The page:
Tutu: Mandela would have been 'appalled' at exclusion of Afrikaners from funeral

2013-12-18 08:19

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Nelson Mandela would have been appalled at South Africa’s Afrikaner community’s exclusion from his funeral, Desmond Tutu has charged, also questioning the leading role handed to the ruling ANC.

Tutu said Mandela had been given “the send-off he deserved” but apologised for the failure to match the icon’s renowned openness by not including the country’s main white Afrikaans church.

“Madiba would have been appalled, for he was quite determined to be inclusive,” said Tutu, referring to Mandela’s clan name, in a statement late Monday.

While the funeral itself was “superb“, Tutu also challenged the leading role of ruling African National Congress officials at the main events.

“I also believe it may have sent out a more inclusive message had the programme directors at the memorial and funeral – both national and state events – not both been senior office bearers of the ruling party,” he said.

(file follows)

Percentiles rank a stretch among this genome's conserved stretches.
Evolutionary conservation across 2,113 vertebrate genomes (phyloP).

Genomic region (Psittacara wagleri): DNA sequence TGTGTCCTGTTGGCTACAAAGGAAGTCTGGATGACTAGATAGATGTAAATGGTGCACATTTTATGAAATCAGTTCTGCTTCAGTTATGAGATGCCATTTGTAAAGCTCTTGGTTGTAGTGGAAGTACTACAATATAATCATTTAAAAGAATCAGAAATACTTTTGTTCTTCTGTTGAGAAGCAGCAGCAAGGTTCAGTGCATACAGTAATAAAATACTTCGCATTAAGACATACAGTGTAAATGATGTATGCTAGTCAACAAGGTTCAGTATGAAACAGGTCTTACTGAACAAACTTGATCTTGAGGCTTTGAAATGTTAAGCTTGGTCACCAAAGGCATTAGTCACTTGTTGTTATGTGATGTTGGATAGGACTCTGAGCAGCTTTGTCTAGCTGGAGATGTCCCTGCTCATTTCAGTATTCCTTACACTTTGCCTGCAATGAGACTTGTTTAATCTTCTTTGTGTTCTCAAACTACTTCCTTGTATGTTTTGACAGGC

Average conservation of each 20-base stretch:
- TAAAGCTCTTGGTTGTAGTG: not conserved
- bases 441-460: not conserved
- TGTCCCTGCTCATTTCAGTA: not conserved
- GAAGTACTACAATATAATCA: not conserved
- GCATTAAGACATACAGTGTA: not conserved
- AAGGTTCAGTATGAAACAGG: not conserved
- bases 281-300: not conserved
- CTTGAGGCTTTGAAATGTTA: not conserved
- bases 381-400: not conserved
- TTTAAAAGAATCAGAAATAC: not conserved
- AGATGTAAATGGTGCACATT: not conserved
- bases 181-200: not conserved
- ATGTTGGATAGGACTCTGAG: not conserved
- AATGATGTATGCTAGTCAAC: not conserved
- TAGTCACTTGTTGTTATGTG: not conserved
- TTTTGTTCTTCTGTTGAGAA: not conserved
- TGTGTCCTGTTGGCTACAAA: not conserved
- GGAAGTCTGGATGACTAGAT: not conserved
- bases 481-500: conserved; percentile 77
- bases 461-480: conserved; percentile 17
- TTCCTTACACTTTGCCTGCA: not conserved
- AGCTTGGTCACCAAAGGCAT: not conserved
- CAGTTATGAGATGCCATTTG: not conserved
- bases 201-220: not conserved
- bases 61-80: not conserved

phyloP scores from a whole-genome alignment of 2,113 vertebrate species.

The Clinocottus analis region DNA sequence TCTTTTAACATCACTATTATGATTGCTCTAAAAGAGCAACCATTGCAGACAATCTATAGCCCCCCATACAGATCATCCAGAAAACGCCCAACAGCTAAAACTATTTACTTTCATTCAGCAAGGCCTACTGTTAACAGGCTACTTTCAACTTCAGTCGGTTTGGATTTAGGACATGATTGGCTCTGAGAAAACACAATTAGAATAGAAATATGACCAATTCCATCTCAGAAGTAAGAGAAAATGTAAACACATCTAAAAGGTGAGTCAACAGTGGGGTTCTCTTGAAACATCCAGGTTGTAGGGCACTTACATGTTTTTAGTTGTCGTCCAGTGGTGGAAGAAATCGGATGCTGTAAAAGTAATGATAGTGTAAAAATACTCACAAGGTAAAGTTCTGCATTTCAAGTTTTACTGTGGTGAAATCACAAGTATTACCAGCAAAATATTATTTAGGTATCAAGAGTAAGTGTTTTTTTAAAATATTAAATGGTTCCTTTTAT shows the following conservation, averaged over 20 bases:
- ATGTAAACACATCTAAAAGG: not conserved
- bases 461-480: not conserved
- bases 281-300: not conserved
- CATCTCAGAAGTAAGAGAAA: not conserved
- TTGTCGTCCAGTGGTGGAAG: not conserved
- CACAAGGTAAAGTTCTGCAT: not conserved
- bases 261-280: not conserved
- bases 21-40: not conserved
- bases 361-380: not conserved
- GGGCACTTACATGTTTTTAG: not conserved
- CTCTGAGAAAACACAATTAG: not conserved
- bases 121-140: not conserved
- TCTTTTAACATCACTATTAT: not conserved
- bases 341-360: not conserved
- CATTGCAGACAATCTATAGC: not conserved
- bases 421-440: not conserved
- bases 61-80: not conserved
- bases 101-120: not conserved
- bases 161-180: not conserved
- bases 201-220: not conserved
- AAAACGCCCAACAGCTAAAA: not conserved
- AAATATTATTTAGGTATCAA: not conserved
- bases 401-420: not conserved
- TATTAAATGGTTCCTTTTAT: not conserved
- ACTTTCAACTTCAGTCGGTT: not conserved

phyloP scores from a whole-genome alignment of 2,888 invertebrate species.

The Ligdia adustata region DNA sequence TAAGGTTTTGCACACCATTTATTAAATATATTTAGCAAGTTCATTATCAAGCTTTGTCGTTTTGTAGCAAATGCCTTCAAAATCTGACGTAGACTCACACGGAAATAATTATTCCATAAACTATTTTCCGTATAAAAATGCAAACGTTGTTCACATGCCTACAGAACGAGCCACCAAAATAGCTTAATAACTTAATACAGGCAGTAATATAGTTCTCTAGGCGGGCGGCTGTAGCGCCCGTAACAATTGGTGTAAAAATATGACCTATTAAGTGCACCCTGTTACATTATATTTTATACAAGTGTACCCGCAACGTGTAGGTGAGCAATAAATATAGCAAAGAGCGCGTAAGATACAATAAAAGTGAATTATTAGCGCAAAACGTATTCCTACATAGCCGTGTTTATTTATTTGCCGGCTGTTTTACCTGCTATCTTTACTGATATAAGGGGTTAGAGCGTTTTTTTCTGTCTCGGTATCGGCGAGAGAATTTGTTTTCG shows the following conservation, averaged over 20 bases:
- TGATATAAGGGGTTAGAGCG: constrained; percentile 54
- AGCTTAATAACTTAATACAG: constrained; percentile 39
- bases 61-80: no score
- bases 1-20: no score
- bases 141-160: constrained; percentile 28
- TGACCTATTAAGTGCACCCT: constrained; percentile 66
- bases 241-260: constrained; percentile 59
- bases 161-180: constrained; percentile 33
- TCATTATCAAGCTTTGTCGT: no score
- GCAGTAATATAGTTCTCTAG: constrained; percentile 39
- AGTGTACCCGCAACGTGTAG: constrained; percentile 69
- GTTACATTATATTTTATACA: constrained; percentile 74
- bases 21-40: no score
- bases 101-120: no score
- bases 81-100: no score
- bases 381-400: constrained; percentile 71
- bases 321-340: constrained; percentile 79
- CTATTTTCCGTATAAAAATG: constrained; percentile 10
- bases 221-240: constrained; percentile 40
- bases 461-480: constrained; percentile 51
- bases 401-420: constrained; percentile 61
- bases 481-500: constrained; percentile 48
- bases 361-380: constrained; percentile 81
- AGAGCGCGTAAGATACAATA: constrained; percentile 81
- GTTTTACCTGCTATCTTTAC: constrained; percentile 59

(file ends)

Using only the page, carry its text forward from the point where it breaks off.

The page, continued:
Known for his no-holds barred frankness, Tutu has been openly critical of the South African government.

At the last minute, he reversed a decision not to attend Sunday’s burial after saying he was not going because he had not been invited.

Tutu singled out the failure by faith leaders to include a representative from the white Dutch Reformed Church – which supported the apartheid system – at Mandela’s official memorial and state funeral.

Only a few sentences in the Afrikaans language were used in the final benediction, he said.

“The most blatant exclusion was of the Afrikaner community,” said Tutu, who hosted Mandela on his first night after his release after 27 years in apartheid prison.

Mandela had reached out to the Afrikaans community, he said, whether lunching or having tea with widows of apartheid presidents or donning a Springbok rugby jersey.

An Afrikaans verse of the former apartheid national anthem was also retained in its multi-lingual successor adopted after the 1994 all-race elections.

“To the extent that I can do so meaningfully, I apologise to our sisters and brothers in the Afrikaner community,” Tutu said.

Mandela, he said, “went out of his way to ensure Afrikaners felt part of the new nation we were building.”

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